Once you have enough rocks for the extra fine grind/prepolish step, place them in a barrel that has been thoroughly cleaned. (If you do not clean the barrel and stone thoroughly a few pieces of grit from the previous step will contaminate your pre-polish - that will produce scratches on your finished gemstones!)
At this step some people use plastic tumbling pellets to cushion the rocks. After your barrel is about 2/3 to 3/4 full of rocks and pellets add water to slightly below the level of the rocks. Then add the extra-fine grit (sometimes called pre-polish) as shown in the chart below, seal the barrel and you are ready to tumble.
Run the prepolish step 24 hours a day for 7 days. When you open the barrel, the rocks, slurry and pellets will look like a funny tapioca (see image below).
Here are our recipes for different size tumbler barrels. If your barrel size is not listed here you can estimate the amount needed or consult the instructions that came with the tumbler.
Now, gently pour the contents of the barrel into a collander. Rinse the rocks over a bucket or disposable container. (Remember: donít pour the mud or used polish down a drain!)
Safety glasses are highly recommended when working with grit, polish and tumbler slurry or opening tumbler barrels.
To easily separate the rocks from the pellets, you can put them in a small container of clean water. The pellets will float to the top and can be skimmed off. The rocks should have a slight luster when dry.
To make sure that the rocks are ready for polishing, perform this simple test: take an old towel or piece of felt and barely dampen it. Sprinkle a small amount of polishing powder on it and rub one of the rocks vigorously over the powder. If you see a definite shine, the rocks are ready to proceed to the polishing step. If there is no shine, or if the rocks donít show luster when dry, you should repeat the prepolish step, checking every couple of days, until the desired results are achieved.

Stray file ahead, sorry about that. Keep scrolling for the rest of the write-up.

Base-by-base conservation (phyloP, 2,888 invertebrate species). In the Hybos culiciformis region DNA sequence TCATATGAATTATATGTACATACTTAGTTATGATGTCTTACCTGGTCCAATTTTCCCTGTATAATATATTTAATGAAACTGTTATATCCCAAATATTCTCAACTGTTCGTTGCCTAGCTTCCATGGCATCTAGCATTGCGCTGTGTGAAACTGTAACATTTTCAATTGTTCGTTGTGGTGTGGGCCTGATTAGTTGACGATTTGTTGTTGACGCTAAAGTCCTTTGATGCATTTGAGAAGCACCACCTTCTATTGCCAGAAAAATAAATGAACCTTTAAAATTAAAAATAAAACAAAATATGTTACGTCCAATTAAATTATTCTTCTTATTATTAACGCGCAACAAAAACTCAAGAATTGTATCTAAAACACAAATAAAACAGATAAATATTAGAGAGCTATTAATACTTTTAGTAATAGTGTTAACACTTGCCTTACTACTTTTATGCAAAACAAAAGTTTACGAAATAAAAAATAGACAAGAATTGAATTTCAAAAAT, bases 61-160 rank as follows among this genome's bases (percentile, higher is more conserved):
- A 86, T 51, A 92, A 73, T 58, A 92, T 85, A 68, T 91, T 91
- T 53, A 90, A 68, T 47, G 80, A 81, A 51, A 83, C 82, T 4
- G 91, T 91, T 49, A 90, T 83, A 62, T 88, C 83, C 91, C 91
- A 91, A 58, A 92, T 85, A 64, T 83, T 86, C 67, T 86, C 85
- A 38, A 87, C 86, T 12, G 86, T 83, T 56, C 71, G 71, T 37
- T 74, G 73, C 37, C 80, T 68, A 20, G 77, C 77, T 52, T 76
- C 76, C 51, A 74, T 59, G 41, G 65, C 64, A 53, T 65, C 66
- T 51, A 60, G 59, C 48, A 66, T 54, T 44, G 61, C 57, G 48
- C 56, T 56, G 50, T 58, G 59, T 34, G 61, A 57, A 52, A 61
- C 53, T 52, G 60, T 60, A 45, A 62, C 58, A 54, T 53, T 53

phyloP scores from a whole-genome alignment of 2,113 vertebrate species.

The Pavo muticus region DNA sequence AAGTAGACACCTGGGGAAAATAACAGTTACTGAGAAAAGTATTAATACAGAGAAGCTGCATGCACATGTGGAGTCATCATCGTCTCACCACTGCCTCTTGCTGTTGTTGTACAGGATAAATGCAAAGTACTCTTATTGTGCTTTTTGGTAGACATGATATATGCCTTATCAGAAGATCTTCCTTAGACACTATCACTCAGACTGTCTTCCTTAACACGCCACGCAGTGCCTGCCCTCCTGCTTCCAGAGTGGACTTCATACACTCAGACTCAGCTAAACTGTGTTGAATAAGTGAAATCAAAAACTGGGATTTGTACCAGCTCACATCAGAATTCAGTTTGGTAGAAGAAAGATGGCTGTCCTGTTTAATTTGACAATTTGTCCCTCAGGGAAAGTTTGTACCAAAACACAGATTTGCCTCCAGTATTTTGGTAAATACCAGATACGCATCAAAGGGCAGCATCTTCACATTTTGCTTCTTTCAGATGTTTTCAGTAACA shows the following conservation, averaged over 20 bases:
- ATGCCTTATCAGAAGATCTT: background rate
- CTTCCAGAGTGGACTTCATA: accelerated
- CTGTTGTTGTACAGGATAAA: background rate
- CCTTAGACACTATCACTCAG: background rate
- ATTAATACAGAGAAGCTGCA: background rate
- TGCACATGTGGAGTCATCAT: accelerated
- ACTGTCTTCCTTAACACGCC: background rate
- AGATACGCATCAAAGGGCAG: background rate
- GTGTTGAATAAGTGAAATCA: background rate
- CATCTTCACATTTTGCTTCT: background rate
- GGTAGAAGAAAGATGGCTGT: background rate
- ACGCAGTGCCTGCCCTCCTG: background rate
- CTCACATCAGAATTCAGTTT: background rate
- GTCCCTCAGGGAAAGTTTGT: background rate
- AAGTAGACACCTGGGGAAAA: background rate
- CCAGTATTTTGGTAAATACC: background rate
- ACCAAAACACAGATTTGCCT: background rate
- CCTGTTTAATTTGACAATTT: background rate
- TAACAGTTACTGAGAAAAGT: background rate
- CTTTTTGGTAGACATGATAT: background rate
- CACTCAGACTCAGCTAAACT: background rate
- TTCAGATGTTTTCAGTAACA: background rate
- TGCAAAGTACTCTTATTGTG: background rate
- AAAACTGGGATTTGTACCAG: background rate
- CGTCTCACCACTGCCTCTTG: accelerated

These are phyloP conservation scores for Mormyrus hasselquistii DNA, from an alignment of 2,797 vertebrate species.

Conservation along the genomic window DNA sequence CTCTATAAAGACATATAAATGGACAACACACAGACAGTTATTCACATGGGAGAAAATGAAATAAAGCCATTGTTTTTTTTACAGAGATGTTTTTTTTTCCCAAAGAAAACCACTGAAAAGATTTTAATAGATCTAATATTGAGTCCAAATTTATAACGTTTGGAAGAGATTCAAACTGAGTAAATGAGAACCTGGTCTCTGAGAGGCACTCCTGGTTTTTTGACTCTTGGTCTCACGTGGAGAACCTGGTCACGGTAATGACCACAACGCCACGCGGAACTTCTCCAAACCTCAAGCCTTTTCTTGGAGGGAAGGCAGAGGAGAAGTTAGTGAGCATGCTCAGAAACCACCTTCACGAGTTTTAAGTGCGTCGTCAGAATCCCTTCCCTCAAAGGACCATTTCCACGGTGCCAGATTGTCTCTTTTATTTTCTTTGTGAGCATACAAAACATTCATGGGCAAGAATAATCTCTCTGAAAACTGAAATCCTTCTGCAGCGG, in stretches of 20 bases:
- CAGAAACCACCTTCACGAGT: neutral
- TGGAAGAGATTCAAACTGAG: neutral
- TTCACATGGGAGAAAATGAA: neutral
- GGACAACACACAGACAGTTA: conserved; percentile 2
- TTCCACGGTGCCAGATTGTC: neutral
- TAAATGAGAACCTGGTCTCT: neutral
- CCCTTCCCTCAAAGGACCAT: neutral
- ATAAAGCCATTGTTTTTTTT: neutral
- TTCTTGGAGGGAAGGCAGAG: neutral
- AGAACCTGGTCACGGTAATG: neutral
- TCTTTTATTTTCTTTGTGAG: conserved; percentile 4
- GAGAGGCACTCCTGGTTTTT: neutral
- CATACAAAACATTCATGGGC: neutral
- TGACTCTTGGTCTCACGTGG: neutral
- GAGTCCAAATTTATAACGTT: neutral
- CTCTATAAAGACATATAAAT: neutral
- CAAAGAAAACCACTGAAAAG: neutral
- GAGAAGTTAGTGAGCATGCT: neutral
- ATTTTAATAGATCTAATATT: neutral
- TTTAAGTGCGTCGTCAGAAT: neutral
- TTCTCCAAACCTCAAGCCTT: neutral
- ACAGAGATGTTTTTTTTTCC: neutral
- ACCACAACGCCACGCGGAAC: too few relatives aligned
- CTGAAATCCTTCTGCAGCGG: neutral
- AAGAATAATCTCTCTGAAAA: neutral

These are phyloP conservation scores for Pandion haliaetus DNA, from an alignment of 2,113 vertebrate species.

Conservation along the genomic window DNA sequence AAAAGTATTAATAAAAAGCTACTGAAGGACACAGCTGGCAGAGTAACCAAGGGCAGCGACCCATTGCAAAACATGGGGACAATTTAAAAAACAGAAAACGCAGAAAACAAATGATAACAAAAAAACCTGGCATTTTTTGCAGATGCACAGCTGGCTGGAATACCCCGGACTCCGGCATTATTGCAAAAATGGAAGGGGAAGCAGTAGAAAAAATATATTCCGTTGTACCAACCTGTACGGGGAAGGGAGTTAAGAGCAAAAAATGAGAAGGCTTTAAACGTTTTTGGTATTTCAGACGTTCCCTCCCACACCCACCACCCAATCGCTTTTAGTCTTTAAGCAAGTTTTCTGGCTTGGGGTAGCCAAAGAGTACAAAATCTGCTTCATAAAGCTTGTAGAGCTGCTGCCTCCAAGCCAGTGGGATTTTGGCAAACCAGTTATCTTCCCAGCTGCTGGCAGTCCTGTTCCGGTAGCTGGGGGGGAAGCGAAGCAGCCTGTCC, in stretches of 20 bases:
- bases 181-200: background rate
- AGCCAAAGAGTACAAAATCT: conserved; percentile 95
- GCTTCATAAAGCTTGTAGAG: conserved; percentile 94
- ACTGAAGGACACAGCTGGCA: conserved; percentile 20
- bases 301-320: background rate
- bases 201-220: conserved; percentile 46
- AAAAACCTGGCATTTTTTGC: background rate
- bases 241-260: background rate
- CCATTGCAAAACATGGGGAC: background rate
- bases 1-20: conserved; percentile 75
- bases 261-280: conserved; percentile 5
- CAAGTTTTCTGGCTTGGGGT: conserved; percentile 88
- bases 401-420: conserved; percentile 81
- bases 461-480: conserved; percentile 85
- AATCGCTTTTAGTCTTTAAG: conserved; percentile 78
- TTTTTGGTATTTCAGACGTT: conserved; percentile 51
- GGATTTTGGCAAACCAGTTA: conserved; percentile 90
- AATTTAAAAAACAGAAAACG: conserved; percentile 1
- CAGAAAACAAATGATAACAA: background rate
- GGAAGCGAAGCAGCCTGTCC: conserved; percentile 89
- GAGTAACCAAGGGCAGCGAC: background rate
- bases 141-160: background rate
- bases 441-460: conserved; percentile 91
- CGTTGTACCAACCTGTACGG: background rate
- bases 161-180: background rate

Step 4: Polish
Clean the barrel, lid, and stones as before. Charge the barrel with stones, the appropriate amount of rock polish as indicated in the table above, and water. Add plastic pellets for cushioning until the barrelís volume is 2/3 to 3/4. Let the polish step run 24 hours a day for 10 days. The rocks should look shiny when dry. If the rocks have not polished to a high gloss or appear to have a film on them, you may want to try burnishing them to see if they will gloss up a bit.
Step 5: Burnishing
Just as before, clean the barrel, lid, and stones. You should be an expert at clean tumbling by now. Then, gently place the stones back in the barrel, and add soap according to the table above. Classic Ivory Soap is recommended - do not use a soap that contains abrasive particles. Grate or thinly slice the bar until you have the appropriate amount. Do not use liquid soap, as some of them contain oils that can harm the rubber barrel, break down the polish, and effectively un-polish your gems. Add clean plastic pellets and water. Allow this mixture to run for 1-2 days.
When you open the barrel at the end of the burnishing step you will find a thick froth of suds. Under the suds are your sparkling gems. Rise them with clean water, then dry them off.
This video shows you how to determine if your rocks can benefit from "burnishing" and demonstrates how it is done. See more videos and rock tumbling instructions at RockTumbler.com, a partner site of Geology.com.